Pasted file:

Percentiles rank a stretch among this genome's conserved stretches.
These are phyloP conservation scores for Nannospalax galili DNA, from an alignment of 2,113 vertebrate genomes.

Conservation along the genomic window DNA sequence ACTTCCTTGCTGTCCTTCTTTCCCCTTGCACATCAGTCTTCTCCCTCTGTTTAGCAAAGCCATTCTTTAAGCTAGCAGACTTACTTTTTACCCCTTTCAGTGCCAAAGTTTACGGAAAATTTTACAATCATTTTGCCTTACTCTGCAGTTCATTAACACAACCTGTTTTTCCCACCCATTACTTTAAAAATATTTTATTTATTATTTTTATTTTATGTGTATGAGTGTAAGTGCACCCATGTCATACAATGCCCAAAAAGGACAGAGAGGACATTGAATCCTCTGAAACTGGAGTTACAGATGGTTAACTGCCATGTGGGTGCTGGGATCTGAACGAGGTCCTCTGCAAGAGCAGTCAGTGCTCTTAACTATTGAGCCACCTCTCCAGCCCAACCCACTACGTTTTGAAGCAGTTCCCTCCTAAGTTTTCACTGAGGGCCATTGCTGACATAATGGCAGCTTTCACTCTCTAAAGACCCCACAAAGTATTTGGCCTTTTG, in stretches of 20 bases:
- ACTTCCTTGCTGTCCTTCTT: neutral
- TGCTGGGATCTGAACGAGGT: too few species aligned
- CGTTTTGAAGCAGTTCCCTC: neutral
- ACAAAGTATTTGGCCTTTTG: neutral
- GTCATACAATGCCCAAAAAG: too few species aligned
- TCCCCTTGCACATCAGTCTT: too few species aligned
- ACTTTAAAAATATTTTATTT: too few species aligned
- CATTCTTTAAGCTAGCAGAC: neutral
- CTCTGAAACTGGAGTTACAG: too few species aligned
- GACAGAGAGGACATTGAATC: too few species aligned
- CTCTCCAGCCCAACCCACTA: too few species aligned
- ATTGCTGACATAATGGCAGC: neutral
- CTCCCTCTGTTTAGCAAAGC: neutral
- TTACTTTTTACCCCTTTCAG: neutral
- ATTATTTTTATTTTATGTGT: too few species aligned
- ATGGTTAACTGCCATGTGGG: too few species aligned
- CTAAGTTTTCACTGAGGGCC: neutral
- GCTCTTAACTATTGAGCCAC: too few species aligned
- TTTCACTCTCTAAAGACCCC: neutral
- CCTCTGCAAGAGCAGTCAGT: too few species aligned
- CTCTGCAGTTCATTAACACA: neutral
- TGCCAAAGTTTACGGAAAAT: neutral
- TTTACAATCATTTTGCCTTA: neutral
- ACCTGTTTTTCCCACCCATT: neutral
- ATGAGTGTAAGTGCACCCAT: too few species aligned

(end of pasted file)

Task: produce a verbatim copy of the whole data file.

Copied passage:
Percentiles rank a stretch among this genome's conserved stretches.
These are phyloP conservation scores for Nannospalax galili DNA, from an alignment of 2,113 vertebrate genomes.

Conservation along the genomic window DNA sequence ACTTCCTTGCTGTCCTTCTTTCCCCTTGCACATCAGTCTTCTCCCTCTGTTTAGCAAAGCCATTCTTTAAGCTAGCAGACTTACTTTTTACCCCTTTCAGTGCCAAAGTTTACGGAAAATTTTACAATCATTTTGCCTTACTCTGCAGTTCATTAACACAACCTGTTTTTCCCACCCATTACTTTAAAAATATTTTATTTATTATTTTTATTTTATGTGTATGAGTGTAAGTGCACCCATGTCATACAATGCCCAAAAAGGACAGAGAGGACATTGAATCCTCTGAAACTGGAGTTACAGATGGTTAACTGCCATGTGGGTGCTGGGATCTGAACGAGGTCCTCTGCAAGAGCAGTCAGTGCTCTTAACTATTGAGCCACCTCTCCAGCCCAACCCACTACGTTTTGAAGCAGTTCCCTCCTAAGTTTTCACTGAGGGCCATTGCTGACATAATGGCAGCTTTCACTCTCTAAAGACCCCACAAAGTATTTGGCCTTTTG, in stretches of 20 bases:
- ACTTCCTTGCTGTCCTTCTT: neutral
- TGCTGGGATCTGAACGAGGT: too few species aligned
- CGTTTTGAAGCAGTTCCCTC: neutral
- ACAAAGTATTTGGCCTTTTG: neutral
- GTCATACAATGCCCAAAAAG: too few species aligned
- TCCCCTTGCACATCAGTCTT: too few species aligned
- ACTTTAAAAATATTTTATTT: too few species aligned
- CATTCTTTAAGCTAGCAGAC: neutral
- CTCTGAAACTGGAGTTACAG: too few species aligned
- GACAGAGAGGACATTGAATC: too few species aligned
- CTCTCCAGCCCAACCCACTA: too few species aligned
- ATTGCTGACATAATGGCAGC: neutral
- CTCCCTCTGTTTAGCAAAGC: neutral
- TTACTTTTTACCCCTTTCAG: neutral
- ATTATTTTTATTTTATGTGT: too few species aligned
- ATGGTTAACTGCCATGTGGG: too few species aligned
- CTAAGTTTTCACTGAGGGCC: neutral
- GCTCTTAACTATTGAGCCAC: too few species aligned
- TTTCACTCTCTAAAGACCCC: neutral
- CCTCTGCAAGAGCAGTCAGT: too few species aligned
- CTCTGCAGTTCATTAACACA: neutral
- TGCCAAAGTTTACGGAAAAT: neutral
- TTTACAATCATTTTGCCTTA: neutral
- ACCTGTTTTTCCCACCCATT: neutral
- ATGAGTGTAAGTGCACCCAT: too few species aligned